To some detriment, mainstream education at multiple levels is still often segregated into different discipline areas. These may span humanities, arts and social sciences (HASS) and science, technology, engineering and mathematics (STEM). Complementary to these disciplines there are politics, law, economics and business (PLEB), and a myriad of others. However, clever acronyms, or indeed “acronym wars” cannot hide that we need better integration of study areas in modern education and research to truly solve today’s complex problems (for example, achieving the UN Sustainable Development Goals).

This article was originally conceived when a favourite colleague asked me –  “Why STEAM? Why is arts merely an embellishment to STEM?”. My facetious response at the time was “It’s not – we can HASS STEM”. But to articulate how to do this, is difficult, as this tends to be done intrinsically by experienced multidisciplinary academics. Some applied areas naturally lend themselves to multidisciplinary learning – for example, food science requires traversal over multiple knowledge areas, such that naturally in this discipline “PLEBs HASS STEM.”

So why is there such a big focus on STEM? Early this century a stronger emphasis was placed on STEM education due to underperformance in its constituent disciplines in some western countries. The STEM acronym was only coined 20 years ago in 2001. Later that decade, a report by the U.S. National Academies of Science, Engineering, and Medicine emphasised the links between prosperity, knowledge-intensive jobs dependent on science and technology, and continued innovation to address societal problems. The impact of Industry 4.0 on the future of work, exacerbated under COVID-19, has also served to underscore these imperatives.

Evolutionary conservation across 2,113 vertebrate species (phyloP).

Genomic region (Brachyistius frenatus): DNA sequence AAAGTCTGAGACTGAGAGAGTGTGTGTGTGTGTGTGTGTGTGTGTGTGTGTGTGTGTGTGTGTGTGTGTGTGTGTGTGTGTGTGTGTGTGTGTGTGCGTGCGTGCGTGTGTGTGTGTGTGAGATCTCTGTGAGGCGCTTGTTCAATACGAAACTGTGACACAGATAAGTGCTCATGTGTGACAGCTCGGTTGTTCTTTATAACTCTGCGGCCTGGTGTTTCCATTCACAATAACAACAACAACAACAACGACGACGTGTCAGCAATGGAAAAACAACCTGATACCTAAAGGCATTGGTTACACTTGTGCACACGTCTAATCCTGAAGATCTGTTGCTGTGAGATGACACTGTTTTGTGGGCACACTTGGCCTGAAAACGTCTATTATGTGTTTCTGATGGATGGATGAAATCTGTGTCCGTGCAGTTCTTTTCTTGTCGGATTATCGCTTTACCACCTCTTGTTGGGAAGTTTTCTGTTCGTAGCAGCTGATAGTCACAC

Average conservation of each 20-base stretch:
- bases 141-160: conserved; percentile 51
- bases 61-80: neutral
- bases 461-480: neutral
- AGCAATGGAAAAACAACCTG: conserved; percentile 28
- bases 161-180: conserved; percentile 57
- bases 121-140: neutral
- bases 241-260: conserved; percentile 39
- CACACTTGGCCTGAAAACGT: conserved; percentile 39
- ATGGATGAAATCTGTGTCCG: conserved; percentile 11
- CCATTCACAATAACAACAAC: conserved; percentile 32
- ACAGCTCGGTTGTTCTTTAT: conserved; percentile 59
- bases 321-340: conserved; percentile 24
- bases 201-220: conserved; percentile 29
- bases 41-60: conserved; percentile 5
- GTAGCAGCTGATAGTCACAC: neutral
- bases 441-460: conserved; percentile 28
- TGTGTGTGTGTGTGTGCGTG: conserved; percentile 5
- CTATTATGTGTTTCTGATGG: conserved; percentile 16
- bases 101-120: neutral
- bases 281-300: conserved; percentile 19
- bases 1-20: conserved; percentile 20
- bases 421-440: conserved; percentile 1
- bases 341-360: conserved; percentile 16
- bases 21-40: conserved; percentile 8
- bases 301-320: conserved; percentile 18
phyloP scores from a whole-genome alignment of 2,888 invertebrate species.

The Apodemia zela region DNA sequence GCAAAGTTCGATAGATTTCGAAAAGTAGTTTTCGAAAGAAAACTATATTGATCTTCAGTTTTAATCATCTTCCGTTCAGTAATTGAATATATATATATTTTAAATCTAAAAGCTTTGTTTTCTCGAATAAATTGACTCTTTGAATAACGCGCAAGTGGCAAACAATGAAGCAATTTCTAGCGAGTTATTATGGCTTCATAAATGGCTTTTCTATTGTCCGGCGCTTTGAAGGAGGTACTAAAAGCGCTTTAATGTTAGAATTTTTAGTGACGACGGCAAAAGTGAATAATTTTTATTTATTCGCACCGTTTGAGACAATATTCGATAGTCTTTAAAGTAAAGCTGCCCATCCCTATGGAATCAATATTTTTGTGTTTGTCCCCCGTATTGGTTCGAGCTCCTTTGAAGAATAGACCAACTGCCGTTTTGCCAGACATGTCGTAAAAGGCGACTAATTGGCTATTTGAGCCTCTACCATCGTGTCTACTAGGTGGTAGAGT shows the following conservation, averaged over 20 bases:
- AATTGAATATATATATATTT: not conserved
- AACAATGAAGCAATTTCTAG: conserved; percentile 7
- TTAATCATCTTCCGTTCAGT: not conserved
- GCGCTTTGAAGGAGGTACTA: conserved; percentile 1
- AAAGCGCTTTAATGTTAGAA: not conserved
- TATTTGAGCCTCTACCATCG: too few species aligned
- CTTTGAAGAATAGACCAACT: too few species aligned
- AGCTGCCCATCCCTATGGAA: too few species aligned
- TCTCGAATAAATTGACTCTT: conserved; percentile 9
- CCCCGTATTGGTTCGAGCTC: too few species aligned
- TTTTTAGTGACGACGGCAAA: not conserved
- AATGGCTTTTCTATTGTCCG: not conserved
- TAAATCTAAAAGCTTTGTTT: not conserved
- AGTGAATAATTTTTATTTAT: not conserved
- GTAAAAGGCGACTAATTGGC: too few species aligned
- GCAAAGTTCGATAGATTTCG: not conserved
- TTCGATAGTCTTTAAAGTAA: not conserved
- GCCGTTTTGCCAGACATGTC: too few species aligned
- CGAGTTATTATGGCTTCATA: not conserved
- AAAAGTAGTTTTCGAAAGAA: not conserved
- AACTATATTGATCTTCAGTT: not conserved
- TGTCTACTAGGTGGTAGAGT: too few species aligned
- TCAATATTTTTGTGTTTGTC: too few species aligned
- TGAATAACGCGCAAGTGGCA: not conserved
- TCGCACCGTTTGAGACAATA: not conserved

The definition of, and progression towards, a well-rounded education, has consequently become somewhat cloudy. Check any entry requirements for study qualifications and you start to see a narrowing of curriculum areas far earlier than should occur. Programs where deliberate exposure to different disciplines occur within a focused area of study are advantageous. Perhaps there is value in a renaissance approach to learning, where development of wider interests and expertise are encouraged, beyond discipline boundaries, thereby leading to graduates who have the capability to have greater impact and flexibility in their careers.

Meanwhile, I’ll be in the corner, encouraging us PLEBs to HASS STEM.

Associate Professor Paulomi (Polly) Burey, Coordinator BSCI Food Science, Faculty of Health, Engineering and Sciences; Centre for Future Materials, Institute of Advanced Engineering and Space Sciences, University of Southern Queensland @DrPollyBurey




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